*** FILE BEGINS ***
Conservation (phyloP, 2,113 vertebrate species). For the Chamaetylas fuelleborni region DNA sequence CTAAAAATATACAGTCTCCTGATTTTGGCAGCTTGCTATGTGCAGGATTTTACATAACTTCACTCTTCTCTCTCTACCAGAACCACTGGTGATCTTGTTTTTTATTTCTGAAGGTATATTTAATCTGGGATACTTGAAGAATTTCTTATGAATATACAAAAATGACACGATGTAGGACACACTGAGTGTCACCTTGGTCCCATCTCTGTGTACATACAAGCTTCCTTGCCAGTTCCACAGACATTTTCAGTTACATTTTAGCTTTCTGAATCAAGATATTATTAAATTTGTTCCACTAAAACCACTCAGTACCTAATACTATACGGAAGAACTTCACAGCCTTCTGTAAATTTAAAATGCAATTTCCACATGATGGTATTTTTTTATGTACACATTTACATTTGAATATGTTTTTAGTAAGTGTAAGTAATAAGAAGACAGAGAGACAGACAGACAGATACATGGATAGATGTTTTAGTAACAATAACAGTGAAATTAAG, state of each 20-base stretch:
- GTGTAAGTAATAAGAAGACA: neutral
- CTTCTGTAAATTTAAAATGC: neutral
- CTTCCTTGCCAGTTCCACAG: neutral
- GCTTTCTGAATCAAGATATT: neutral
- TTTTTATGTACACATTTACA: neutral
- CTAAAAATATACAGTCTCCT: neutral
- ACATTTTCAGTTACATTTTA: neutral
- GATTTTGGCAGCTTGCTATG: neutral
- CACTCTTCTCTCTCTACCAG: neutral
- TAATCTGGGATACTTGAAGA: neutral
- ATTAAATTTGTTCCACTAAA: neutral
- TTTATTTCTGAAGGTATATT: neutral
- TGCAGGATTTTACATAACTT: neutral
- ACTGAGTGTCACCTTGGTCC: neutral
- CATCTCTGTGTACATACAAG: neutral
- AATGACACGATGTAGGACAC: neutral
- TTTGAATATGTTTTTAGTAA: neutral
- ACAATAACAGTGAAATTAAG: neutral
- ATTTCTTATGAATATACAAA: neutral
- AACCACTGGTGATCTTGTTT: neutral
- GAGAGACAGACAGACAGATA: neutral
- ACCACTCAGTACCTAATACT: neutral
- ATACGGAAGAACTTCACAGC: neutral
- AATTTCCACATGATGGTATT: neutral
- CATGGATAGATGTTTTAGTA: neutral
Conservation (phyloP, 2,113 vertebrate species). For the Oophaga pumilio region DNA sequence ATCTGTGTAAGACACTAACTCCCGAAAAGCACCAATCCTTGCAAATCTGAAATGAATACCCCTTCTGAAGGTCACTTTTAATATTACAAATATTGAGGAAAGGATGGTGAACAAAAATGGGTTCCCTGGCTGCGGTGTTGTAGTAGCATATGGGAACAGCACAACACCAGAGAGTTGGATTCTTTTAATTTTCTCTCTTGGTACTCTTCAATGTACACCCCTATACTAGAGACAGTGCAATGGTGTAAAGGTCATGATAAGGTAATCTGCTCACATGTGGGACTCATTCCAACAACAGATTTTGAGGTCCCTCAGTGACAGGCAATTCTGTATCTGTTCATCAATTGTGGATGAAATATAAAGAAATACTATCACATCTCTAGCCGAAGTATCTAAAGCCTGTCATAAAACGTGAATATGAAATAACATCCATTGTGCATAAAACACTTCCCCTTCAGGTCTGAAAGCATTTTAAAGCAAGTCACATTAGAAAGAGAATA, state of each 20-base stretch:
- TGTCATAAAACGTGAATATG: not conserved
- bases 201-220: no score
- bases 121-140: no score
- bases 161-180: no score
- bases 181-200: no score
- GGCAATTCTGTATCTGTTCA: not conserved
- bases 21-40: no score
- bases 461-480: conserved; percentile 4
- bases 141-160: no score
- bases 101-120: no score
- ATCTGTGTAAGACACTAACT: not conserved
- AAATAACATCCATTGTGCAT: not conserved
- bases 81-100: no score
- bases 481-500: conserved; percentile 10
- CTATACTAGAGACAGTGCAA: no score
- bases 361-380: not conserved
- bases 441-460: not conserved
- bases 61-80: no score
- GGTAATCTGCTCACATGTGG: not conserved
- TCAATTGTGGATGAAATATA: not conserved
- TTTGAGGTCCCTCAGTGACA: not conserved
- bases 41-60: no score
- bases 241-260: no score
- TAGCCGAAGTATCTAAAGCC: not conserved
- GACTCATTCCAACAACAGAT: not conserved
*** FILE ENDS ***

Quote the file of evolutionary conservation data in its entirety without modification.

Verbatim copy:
Conservation (phyloP, 2,113 vertebrate species). For the Chamaetylas fuelleborni region DNA sequence CTAAAAATATACAGTCTCCTGATTTTGGCAGCTTGCTATGTGCAGGATTTTACATAACTTCACTCTTCTCTCTCTACCAGAACCACTGGTGATCTTGTTTTTTATTTCTGAAGGTATATTTAATCTGGGATACTTGAAGAATTTCTTATGAATATACAAAAATGACACGATGTAGGACACACTGAGTGTCACCTTGGTCCCATCTCTGTGTACATACAAGCTTCCTTGCCAGTTCCACAGACATTTTCAGTTACATTTTAGCTTTCTGAATCAAGATATTATTAAATTTGTTCCACTAAAACCACTCAGTACCTAATACTATACGGAAGAACTTCACAGCCTTCTGTAAATTTAAAATGCAATTTCCACATGATGGTATTTTTTTATGTACACATTTACATTTGAATATGTTTTTAGTAAGTGTAAGTAATAAGAAGACAGAGAGACAGACAGACAGATACATGGATAGATGTTTTAGTAACAATAACAGTGAAATTAAG, state of each 20-base stretch:
- GTGTAAGTAATAAGAAGACA: neutral
- CTTCTGTAAATTTAAAATGC: neutral
- CTTCCTTGCCAGTTCCACAG: neutral
- GCTTTCTGAATCAAGATATT: neutral
- TTTTTATGTACACATTTACA: neutral
- CTAAAAATATACAGTCTCCT: neutral
- ACATTTTCAGTTACATTTTA: neutral
- GATTTTGGCAGCTTGCTATG: neutral
- CACTCTTCTCTCTCTACCAG: neutral
- TAATCTGGGATACTTGAAGA: neutral
- ATTAAATTTGTTCCACTAAA: neutral
- TTTATTTCTGAAGGTATATT: neutral
- TGCAGGATTTTACATAACTT: neutral
- ACTGAGTGTCACCTTGGTCC: neutral
- CATCTCTGTGTACATACAAG: neutral
- AATGACACGATGTAGGACAC: neutral
- TTTGAATATGTTTTTAGTAA: neutral
- ACAATAACAGTGAAATTAAG: neutral
- ATTTCTTATGAATATACAAA: neutral
- AACCACTGGTGATCTTGTTT: neutral
- GAGAGACAGACAGACAGATA: neutral
- ACCACTCAGTACCTAATACT: neutral
- ATACGGAAGAACTTCACAGC: neutral
- AATTTCCACATGATGGTATT: neutral
- CATGGATAGATGTTTTAGTA: neutral
Conservation (phyloP, 2,113 vertebrate species). For the Oophaga pumilio region DNA sequence ATCTGTGTAAGACACTAACTCCCGAAAAGCACCAATCCTTGCAAATCTGAAATGAATACCCCTTCTGAAGGTCACTTTTAATATTACAAATATTGAGGAAAGGATGGTGAACAAAAATGGGTTCCCTGGCTGCGGTGTTGTAGTAGCATATGGGAACAGCACAACACCAGAGAGTTGGATTCTTTTAATTTTCTCTCTTGGTACTCTTCAATGTACACCCCTATACTAGAGACAGTGCAATGGTGTAAAGGTCATGATAAGGTAATCTGCTCACATGTGGGACTCATTCCAACAACAGATTTTGAGGTCCCTCAGTGACAGGCAATTCTGTATCTGTTCATCAATTGTGGATGAAATATAAAGAAATACTATCACATCTCTAGCCGAAGTATCTAAAGCCTGTCATAAAACGTGAATATGAAATAACATCCATTGTGCATAAAACACTTCCCCTTCAGGTCTGAAAGCATTTTAAAGCAAGTCACATTAGAAAGAGAATA, state of each 20-base stretch:
- TGTCATAAAACGTGAATATG: not conserved
- bases 201-220: no score
- bases 121-140: no score
- bases 161-180: no score
- bases 181-200: no score
- GGCAATTCTGTATCTGTTCA: not conserved
- bases 21-40: no score
- bases 461-480: conserved; percentile 4
- bases 141-160: no score
- bases 101-120: no score
- ATCTGTGTAAGACACTAACT: not conserved
- AAATAACATCCATTGTGCAT: not conserved
- bases 81-100: no score
- bases 481-500: conserved; percentile 10
- CTATACTAGAGACAGTGCAA: no score
- bases 361-380: not conserved
- bases 441-460: not conserved
- bases 61-80: no score
- GGTAATCTGCTCACATGTGG: not conserved
- TCAATTGTGGATGAAATATA: not conserved
- TTTGAGGTCCCTCAGTGACA: not conserved
- bases 41-60: no score
- bases 241-260: no score
- TAGCCGAAGTATCTAAAGCC: not conserved
- GACTCATTCCAACAACAGAT: not conserved